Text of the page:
The Bible emerges from sacred tradition as a liturgical book; for this reason the Bible’s native context is the sacred liturgy. Only in this, its native context, can it be heard rightly, for the Church alone is the space in which the Word of God, contained in the Scriptures, attains its fullest and most powerful resonance."excellent article at Vultus Christi
In the Radiance of the Liturgy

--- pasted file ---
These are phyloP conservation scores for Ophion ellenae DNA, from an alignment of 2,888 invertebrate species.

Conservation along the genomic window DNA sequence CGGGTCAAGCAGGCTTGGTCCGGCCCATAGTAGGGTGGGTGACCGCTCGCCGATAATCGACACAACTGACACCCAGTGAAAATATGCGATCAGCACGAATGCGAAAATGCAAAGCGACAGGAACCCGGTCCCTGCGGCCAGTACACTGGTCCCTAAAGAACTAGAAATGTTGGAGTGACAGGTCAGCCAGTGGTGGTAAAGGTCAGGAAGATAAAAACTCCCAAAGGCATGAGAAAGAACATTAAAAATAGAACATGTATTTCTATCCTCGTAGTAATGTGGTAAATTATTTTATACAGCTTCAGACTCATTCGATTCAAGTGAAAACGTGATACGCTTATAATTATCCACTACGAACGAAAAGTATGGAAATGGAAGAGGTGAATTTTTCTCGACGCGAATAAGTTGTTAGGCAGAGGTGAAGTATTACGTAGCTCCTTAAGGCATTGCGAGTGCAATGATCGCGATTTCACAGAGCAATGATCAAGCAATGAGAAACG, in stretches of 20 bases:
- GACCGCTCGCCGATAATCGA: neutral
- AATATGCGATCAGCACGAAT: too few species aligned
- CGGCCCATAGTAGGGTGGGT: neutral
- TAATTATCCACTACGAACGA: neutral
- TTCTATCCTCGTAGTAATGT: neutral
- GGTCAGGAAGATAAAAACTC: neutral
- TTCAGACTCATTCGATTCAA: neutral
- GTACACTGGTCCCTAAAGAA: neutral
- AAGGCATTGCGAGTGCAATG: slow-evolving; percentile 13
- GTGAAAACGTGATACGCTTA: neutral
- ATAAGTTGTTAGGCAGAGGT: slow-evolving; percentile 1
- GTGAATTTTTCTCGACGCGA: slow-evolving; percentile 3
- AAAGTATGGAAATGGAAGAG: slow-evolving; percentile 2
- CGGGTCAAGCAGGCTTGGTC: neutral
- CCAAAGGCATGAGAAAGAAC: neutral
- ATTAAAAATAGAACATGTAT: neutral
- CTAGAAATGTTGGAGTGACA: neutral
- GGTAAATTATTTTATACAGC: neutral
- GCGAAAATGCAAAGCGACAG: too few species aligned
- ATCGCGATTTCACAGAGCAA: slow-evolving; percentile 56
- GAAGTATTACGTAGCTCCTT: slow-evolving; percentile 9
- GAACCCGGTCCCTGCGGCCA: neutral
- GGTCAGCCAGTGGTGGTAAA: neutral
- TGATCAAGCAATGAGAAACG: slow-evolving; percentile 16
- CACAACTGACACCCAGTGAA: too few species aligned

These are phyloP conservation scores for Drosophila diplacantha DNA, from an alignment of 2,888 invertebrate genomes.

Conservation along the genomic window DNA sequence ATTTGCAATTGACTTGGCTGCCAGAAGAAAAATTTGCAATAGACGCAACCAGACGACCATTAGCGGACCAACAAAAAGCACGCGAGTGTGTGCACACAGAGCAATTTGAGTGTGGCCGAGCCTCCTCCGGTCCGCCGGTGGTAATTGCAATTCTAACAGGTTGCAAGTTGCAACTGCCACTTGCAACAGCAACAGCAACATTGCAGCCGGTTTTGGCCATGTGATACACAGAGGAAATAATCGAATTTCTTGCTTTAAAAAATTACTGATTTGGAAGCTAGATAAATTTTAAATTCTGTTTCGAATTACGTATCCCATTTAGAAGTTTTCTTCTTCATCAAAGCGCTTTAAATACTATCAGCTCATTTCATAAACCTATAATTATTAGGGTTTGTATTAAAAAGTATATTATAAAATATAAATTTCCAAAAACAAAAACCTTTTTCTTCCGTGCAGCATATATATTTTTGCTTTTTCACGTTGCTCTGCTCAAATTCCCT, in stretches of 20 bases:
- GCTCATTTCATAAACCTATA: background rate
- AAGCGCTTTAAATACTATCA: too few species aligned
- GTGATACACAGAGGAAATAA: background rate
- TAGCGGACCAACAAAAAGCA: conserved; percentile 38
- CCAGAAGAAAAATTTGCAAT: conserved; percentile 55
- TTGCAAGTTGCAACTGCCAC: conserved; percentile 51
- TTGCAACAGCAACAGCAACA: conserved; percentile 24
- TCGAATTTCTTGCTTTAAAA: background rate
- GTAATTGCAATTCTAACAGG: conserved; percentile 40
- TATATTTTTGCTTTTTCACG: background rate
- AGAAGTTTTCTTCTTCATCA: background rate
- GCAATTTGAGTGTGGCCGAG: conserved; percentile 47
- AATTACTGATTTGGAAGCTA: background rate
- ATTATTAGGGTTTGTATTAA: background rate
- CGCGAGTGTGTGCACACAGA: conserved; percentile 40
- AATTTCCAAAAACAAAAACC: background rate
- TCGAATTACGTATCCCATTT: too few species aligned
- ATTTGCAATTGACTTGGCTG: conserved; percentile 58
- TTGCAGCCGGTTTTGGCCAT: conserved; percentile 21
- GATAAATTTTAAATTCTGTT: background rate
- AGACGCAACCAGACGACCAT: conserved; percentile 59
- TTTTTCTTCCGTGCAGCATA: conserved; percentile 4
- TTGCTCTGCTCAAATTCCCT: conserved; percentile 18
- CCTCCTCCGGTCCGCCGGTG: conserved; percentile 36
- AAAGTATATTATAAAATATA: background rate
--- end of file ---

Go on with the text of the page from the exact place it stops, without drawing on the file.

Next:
The Bible, this liturgical book belonging to the Church, is also the source of a personal hearing of the Word of God, notably in lectio divina. Unlike Protestants who may open the Bible at random, or follow a personal reading plan, or use it to prepare a teaching or sermon, Catholic and Orthodox Christians submit to the Church’s use of the Bible in the liturgy. Lectio divina is, then, intrinsically related to the sacred liturgy; it flows out of the sacred liturgy and back into it. The Catholic or Orthodox Christian can never, even when reading the Scriptures in solitude, remove the Bible from its native context, which is the sacred liturgy. Only in the radiance of the sacred liturgy — and in relationship to the altar, towards which the proclamation of the Word God orients us, — can one read and hear the Scriptures as the Holy Ghost, who inspired them, intends.